“I hate Indians. They are a beastly people with a beastly religion. The famine was their own fault for breeding like rabbits,” said British prime minister Winston Churchill in 1943What's that, you say you never heard of the Bengali Holocaust? Maybe it's because of those nearly 400 Hollywood Holocau$t™ movies and 'docs' that have poisoned many an American mind.
In 1943 the British colonialist committed Bengali Holocaust through starvation which killed four million people – more than Nazis killed Jews in Europe during WWII.
And with Steven Spielberg not only making Holo frauds, but also spending tens of millions in lawsuits chasing down and terrorizing those who dare ask historical questions about WW II, so that the Holocau$t™ will be like a rigged slot machine, paying off huge amounts of stolen money from Gentile nations.
Bengal Famine of 1943
Seventy years ago, at least 3 million people died from starvation and malnutrition during a famine in the Indian province of Bengal -- a partly man-made disaster that has been largely forgotten by the world beyond northeastern India.
Dr. Gideon Polya, an Australian biochemist, has called the Bengal famine a man-made “holocaust.” “The British brought an unsympathetic and ruthless economic agenda to India,” he wrote.
Many observers in both modern India and Great Britain blame Winston Churchill, Britain's inspiring wartime leader at the time, for the devastation wrought by the famine.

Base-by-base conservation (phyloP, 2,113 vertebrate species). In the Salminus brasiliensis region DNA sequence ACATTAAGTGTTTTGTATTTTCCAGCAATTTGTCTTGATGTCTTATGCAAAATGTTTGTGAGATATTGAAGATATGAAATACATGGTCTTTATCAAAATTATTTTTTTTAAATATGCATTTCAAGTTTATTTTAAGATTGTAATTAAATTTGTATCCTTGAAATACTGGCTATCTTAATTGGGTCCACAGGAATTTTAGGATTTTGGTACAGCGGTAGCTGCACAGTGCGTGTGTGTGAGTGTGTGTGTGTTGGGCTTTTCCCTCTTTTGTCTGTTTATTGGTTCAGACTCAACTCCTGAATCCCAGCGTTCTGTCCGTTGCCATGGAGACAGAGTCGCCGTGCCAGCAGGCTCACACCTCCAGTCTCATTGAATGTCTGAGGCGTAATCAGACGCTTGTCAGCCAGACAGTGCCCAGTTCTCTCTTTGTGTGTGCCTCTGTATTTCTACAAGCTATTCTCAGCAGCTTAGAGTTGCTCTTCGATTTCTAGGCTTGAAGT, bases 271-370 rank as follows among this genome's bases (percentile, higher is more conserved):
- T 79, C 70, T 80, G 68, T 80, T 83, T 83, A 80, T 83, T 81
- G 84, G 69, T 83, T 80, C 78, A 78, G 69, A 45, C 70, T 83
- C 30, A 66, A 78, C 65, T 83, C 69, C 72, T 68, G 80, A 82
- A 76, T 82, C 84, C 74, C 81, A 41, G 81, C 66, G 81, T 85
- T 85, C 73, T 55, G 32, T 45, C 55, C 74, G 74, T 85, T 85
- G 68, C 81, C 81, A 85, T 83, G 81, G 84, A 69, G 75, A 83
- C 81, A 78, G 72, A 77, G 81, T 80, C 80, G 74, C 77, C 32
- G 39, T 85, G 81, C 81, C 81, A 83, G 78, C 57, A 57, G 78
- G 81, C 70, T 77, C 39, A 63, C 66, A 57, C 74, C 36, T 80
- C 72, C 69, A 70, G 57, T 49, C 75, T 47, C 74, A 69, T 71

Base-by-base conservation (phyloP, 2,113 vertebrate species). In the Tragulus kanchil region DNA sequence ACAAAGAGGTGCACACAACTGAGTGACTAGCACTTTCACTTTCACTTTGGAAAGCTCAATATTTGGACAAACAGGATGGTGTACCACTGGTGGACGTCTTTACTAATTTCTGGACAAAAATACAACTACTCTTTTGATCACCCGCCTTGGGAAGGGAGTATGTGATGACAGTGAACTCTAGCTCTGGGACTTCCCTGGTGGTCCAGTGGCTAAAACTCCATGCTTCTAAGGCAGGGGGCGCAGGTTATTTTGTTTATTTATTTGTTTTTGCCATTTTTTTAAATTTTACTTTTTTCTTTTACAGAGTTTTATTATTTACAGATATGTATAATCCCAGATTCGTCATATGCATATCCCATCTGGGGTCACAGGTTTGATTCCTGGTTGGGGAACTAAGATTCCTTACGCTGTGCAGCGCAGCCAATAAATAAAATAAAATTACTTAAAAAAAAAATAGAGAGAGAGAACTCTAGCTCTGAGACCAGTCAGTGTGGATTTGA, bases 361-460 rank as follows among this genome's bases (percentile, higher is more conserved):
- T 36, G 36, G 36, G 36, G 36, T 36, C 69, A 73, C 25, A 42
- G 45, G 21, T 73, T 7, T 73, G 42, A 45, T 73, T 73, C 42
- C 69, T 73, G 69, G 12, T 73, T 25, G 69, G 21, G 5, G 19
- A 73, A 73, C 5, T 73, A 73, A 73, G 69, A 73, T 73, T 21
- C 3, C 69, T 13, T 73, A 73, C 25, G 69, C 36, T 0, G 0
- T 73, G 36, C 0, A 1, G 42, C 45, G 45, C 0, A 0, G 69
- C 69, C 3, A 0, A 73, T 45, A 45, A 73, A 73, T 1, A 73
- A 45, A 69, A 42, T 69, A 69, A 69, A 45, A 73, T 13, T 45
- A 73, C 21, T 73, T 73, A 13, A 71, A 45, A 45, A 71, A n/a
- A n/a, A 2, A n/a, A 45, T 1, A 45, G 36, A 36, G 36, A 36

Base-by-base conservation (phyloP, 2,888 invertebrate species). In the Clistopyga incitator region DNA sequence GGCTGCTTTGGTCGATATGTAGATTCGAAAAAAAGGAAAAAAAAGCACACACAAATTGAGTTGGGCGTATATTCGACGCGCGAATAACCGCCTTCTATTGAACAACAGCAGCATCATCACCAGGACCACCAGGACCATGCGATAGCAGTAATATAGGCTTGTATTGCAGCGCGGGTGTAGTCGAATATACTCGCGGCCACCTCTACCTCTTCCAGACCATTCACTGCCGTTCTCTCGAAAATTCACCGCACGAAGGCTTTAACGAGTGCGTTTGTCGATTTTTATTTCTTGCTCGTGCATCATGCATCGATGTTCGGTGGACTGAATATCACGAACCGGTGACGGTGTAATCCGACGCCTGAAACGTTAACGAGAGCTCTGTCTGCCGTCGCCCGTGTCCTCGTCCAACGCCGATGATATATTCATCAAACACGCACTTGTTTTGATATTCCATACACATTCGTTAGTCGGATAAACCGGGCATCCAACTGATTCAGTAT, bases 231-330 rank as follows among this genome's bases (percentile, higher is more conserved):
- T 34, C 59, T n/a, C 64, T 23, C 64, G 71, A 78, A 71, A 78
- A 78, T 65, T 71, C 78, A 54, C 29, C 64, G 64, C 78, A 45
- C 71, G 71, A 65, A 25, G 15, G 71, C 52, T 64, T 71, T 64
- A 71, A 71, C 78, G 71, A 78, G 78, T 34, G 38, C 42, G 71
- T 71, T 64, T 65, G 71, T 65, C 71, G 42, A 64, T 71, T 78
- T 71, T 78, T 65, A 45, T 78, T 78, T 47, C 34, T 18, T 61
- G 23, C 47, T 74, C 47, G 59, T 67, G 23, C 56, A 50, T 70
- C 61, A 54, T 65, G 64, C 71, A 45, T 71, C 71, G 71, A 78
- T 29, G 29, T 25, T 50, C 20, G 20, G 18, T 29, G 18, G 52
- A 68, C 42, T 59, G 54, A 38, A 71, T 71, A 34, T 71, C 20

In 2010, Bengali author Madhusree Mukherjee wrote a book about the famine called “Churchill's Secret War,” in which she explicitly blamed Churchill for worsening the starvation in Bengal by ordering the diversion of food away from Indians and toward British troops around the world. Mukherjee’s book described how wheat from Australia (which could have been delivered to starving Indians) was instead transported to British troops in the Mediterranean and the Balkans. Even worse, British colonial authorities (again under Churchill’s leadership) actually turned down offers of food from Canada and the U.S.
“If it was someone else other than Churchill, I believe relief would have been sent, and, if it wasn’t for the war, the famine wouldn’t have occurred at all,” Mukherjee told Inter Press Service. Churchill’s hostility toward Indians has long been documented. Reportedly, when he first received a telegram from the British colonial authorities in New Delhi about the rising toll of famine deaths in Bengal, his reaction was simply that he regretted that nationalist leader Mahatma Gandhi was not one of the victims.